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How to Help Stop Sexual Assault in the Wake of the Bill Cosby Verdict

How to Help Stop Sexual Assault in the Wake of the Bill Cosby Verdict

 New York Magazine:  July 27, 2015

New York Magazine:  July 27, 2015

The Bill Cosby verdict is in.

For decades, sexual assault allegations followed “America’s dad”.

But it seemed that no matter how excruciating the accounts of druggings or rapes, nor how many women who came forward, the comedian was never held to account.

After all, the first time Cosby faced those allegations in court last June, he walked away on a mistrial.

But today, Cosby was convicted of three counts of aggravated indecent assault, a verdict that could land him up to 10 years behind bars.

A vindication for many of the 60 women who have publicly accused Cosby of assault, the verdict also represents a milestone in the #MeToo era.

Though the legal battle for Cosby’s accusers began years before our recent cultural reckoning over power and sexual harassment, today’s news marks another step toward change. Women are increasingly empowered to speak out, the public is becoming more accepting of their stories, powerful men are being held to account, and slowly, justice is being served.

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How to help stop sexual assault in the wake of the Bill Cosby verdict

Revisit the stories of the brave women who came forward about their experiences with Bill Cosby and helped establish the groundwork for #MeToo.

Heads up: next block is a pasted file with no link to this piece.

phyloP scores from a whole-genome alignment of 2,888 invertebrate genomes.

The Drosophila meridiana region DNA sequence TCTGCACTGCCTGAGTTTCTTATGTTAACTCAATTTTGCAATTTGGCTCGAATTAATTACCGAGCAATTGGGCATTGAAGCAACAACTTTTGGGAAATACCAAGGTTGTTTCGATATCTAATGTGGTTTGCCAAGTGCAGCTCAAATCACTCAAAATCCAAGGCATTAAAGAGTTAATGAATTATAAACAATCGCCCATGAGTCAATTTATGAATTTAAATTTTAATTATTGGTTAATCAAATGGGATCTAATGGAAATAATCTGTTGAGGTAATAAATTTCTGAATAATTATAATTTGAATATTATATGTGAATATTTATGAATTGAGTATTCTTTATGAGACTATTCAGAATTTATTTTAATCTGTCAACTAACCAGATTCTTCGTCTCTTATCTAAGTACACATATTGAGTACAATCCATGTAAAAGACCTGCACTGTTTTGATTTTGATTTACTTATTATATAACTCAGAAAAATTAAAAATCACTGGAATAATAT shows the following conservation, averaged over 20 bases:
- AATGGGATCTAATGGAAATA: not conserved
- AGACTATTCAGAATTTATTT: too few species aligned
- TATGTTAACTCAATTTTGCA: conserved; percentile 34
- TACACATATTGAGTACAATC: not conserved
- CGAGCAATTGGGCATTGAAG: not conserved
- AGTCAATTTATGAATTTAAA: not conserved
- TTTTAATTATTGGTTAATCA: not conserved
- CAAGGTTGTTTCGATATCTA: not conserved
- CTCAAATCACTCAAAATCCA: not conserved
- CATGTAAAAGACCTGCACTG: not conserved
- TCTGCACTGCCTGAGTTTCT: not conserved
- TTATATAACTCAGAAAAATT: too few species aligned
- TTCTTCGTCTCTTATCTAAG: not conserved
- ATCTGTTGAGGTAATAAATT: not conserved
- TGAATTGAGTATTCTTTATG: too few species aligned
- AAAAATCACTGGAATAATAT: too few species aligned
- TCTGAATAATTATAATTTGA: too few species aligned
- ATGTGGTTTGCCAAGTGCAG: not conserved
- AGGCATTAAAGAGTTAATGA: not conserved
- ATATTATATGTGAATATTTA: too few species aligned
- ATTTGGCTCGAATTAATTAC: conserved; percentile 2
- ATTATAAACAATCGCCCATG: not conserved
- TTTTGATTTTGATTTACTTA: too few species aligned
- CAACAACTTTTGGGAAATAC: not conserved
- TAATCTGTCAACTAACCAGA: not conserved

You can find 35 of their stories here.

Learn from the movement’s leaders.

Tarana Burke, originator of the #MeToo Movement, suggests taking a community-based approach in combating sexual violence.

“Look for the gaps — that’s all we’re doing. We are looking for the gaps in our community, the gaps in services, the gaps in resources,” she told Variety earlier this month.  Burke says that action comes in many forms. You can start by looking up the sexual harassment policy at your own workplace and ensuring the standards are adequate. Or look for new legislation, Burke says, to help fight sexual violence at the state and local level.

Donate to organizations working to stop sexual assault.

Tarana Burke's me too movement supports survivors of sexual violence, and the Times Up Legal Defense Fund has raised millions of dollars to provide legal aid to survivors of workplace discrimination and sexual assault.

This one's for the men.

See our prior post on how you can help stop sexual harassment and assault.

Also:  connect with and support organizations working to stop sexual harassment and assault.

In addition to the me too movement and the Times Up Legal Defense Fund, check out Rape, Abuse & Incest National Network (RAINN, which also runs the National Sexual Assault Online Hotline), the National Alliance to End Sexual Violence, the National Sexual Violence Resource Center, End Rape on Campus, ReThink, Collective Action for Safe Spaces, the Asian Pacific Institute on Gender-Based Violence, and Hollaback. You can find a much longer list here.

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